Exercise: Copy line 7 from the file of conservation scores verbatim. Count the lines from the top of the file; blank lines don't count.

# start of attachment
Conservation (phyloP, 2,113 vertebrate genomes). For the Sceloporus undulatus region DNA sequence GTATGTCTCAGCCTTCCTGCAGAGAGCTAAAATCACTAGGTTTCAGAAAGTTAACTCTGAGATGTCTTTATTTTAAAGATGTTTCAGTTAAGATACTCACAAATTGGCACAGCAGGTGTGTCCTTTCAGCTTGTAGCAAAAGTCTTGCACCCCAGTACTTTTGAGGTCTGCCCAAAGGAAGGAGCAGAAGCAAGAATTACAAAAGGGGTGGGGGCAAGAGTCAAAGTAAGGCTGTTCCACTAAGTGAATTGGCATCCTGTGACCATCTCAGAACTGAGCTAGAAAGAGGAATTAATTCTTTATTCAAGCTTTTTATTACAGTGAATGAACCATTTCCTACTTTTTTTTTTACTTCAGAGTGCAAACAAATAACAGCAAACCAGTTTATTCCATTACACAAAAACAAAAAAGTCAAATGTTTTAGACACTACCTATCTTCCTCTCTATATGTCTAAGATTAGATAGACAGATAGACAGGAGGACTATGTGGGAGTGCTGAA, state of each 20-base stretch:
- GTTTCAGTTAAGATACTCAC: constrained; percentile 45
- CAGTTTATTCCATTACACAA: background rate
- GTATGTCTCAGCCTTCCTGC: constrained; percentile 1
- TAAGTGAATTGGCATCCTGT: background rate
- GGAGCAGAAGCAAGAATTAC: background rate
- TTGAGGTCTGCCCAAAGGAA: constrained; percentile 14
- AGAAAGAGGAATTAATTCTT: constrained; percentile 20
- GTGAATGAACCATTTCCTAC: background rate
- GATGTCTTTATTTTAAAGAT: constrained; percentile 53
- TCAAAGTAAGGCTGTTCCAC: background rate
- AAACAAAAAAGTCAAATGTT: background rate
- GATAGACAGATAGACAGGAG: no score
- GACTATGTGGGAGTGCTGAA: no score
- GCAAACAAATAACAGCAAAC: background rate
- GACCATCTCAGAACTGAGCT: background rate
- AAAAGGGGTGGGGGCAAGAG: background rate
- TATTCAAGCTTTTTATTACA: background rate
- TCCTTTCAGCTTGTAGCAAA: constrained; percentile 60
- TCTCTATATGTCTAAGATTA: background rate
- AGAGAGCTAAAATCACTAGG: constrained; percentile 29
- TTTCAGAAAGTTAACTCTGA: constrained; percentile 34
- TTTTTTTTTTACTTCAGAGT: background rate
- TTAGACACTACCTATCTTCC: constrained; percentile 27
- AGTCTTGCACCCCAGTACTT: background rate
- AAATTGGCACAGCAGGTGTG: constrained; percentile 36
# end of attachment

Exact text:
- TTGAGGTCTGCCCAAAGGAA: constrained; percentile 14